Reign of Rudolph and Louis IVEdit

Upon his election as king, Rudolph passed the Duchy of Burgundy to his younger brother Hugh the Black. As king he led an army against the Henry the Fowler, the German king. Henry met Rudolph with a sizable army, and eventually peace was declared. In 925 Henry would break this peace when he attacked the Duchy of Lorraine, temporarily removing Lorraine from French possession. In 924 the vikings began another campaign of raids into West Francia. Rudolph did not react, and soon the vikings had reached Burgundy, where they were repulsed. The vikings threatened Rudolph at Melun, where he was joined only by his ecclesiastic vassals and a small army recruited from Burgundy. When the vikings left France proper, the Normans likewise began raiding, targeting much of northern France. Rudolph was joined by Herbert and Arnulf I of Flanders, managing to take Eu, but were ambushed near Fauquembergues where Rudolph would be wounded, the Count of Ponthieu killed, and many Normans left dead on the field.

That same year Rudolph joined Louis the Blind, King of Provence, against the Maygars, who had begun menacing the eastern regions of France. In 930 the Magyars invaded near Rheims but withdrew, returning five years later to Burgundy. Rudolph responded with an army, causing them to retreat. Herbert ransomed royal prisoners back to Rudolph in exchange for the archbishopric of Rheims being granted to his son Hugh, and the county of Laon to his other son Odo. Herbert managed to secure the allegiance of the Normans to Charles the Simple, who marched on Rheims to secure his claim to the French throne. Herbert managed to secure Laon, but Charles' death the following year removed Herbert's leverage. When Rudolph managed to repulse the vikings from France, he also received the support of the nobles of Aquitaine, as well as the allegiance of Normandy.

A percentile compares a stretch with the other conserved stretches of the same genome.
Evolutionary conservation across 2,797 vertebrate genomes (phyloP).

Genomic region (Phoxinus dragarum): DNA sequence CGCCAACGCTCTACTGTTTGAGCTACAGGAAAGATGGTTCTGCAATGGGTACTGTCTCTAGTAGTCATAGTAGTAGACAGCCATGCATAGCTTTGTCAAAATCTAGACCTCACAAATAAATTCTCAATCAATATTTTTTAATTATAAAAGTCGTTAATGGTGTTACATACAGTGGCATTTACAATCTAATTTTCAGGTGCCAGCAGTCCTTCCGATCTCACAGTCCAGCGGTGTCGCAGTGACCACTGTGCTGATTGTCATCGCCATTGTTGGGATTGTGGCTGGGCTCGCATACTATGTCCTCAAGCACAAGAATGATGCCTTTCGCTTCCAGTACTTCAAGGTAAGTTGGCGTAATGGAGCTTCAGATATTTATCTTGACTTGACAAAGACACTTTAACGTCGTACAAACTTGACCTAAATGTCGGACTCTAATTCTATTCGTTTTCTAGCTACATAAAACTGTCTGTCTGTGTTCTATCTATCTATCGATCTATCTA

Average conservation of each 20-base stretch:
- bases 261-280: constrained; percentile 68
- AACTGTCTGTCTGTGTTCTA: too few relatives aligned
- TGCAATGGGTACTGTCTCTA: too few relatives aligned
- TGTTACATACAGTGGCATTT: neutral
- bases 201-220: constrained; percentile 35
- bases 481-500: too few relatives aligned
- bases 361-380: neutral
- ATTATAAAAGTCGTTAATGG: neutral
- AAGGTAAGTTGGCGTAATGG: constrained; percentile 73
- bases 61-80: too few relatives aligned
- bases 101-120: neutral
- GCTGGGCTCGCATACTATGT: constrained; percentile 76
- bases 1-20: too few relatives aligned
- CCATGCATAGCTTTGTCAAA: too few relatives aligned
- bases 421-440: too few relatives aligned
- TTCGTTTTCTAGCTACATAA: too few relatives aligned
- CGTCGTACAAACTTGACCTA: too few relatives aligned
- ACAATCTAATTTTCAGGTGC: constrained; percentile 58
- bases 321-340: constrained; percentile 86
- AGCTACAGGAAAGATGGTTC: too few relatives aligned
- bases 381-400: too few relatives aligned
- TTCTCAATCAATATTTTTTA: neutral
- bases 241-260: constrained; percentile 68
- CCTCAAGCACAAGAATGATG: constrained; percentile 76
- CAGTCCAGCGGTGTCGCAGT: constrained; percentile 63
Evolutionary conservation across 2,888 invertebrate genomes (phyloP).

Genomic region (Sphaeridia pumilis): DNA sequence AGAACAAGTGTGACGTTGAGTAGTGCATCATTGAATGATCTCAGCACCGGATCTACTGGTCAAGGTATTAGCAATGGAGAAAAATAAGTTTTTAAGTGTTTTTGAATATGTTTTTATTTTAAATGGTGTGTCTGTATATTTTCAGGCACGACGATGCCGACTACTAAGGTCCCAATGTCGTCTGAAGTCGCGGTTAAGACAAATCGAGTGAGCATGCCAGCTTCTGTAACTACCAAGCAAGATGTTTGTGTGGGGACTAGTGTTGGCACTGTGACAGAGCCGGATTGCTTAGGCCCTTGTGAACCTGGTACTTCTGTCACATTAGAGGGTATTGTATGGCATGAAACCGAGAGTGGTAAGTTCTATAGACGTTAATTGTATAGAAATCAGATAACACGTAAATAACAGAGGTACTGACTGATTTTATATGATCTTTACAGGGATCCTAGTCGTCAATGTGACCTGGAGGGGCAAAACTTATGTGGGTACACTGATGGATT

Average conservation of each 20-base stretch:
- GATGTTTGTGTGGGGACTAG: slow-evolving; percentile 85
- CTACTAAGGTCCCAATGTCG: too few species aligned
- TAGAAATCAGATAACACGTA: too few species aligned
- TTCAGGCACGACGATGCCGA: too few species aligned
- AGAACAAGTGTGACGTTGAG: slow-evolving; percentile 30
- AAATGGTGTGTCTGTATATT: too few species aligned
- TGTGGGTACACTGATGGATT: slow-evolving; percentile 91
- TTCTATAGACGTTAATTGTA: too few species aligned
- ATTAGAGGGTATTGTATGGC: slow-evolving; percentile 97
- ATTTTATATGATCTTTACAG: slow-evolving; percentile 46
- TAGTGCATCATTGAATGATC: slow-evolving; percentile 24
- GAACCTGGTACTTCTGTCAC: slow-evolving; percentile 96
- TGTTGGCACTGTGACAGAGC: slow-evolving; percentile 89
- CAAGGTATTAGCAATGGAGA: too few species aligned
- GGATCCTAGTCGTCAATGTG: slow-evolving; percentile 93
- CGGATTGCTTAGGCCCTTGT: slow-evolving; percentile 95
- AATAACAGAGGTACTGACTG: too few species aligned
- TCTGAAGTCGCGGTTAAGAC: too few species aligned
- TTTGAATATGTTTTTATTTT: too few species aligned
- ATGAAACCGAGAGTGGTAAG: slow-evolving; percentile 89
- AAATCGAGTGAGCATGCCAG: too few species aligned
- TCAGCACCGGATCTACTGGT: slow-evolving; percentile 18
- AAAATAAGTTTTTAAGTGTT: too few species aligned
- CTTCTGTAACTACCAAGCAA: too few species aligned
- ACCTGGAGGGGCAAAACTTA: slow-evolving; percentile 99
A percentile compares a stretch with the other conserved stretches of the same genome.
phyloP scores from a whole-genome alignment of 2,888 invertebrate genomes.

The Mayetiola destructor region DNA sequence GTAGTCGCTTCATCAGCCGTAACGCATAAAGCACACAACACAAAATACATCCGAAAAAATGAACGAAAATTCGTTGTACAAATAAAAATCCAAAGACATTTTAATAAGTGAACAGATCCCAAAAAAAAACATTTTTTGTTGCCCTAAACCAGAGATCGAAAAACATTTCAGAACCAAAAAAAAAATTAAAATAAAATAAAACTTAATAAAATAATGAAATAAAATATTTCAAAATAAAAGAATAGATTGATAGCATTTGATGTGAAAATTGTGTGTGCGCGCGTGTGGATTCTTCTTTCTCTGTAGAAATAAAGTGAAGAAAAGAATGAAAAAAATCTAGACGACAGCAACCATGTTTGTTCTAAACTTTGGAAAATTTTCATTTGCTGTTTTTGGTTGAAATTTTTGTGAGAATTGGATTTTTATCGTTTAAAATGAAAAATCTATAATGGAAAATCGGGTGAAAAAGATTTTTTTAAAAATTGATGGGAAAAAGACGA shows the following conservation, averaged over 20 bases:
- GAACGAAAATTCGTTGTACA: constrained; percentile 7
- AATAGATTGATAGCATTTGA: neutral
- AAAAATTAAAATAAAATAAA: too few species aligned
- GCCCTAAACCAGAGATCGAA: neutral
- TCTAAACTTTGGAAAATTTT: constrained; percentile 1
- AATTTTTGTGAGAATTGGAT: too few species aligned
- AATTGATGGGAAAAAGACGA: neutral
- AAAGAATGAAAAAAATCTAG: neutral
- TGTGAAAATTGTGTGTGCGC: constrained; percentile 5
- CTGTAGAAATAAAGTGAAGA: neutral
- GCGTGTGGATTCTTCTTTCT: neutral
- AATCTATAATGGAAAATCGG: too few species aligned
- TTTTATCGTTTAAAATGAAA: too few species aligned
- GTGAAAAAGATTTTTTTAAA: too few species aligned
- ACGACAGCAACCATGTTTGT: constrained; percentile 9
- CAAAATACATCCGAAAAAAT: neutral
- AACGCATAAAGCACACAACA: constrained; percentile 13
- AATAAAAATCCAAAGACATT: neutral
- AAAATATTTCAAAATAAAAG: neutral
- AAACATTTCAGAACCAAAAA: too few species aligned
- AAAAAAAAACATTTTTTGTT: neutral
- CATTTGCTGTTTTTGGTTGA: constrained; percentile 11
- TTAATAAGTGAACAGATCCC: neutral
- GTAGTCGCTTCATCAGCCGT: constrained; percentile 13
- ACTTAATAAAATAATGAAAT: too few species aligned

Rudolph sought to reduce the power of the Duke of Aquitaine, beginning by withdrawing him access to Berry. In 932 the title of Prince of Gothia was bestowed upon Raymond Pons, Count of Toulouse, and his brother Ermengol, Count of Rouergue. The County of Auvergne was also granted to Raymond, while the territory under the control of the lord of Charroux was transformed into an independent county. Despite his rivalry with the Duke of Aquitaine, Rudolph would later seek the duchy's aid in eradicating the last viking strongholds in the south of France. In 931 Rudolph campaigned against Herbert, marching into Rheims and replacing Herbert's son Hugh with Artald. Rudolph and his allies successfully cornered Herbert at Château-Thierry. In 935 the two would reach peace, with Rudolph dying the following year.

In 936 Louis IV, a Carolingian was elected as king. Upon the death of his father Charles the Simple, Louis was only two years old, and had been taken to England by his mother Eadgifu. In England Louis lived in exile, in the household of King Æthelstan, until the death of Rudolph, when he was summoned back to France. Louis was highly supported by the nobles of France, including Hugh the Great, who even organized to prevent Herbert II or Hugh the Black, the late king Rudolph's brother, from taking the throne for themselves. When Louis returned to France he was crowned Louis IV, by the Archbishop of Rheims in Laon. Louis' sovereignty was largely limited to a few towns in the north, his power challenged by numerous feuding nobles.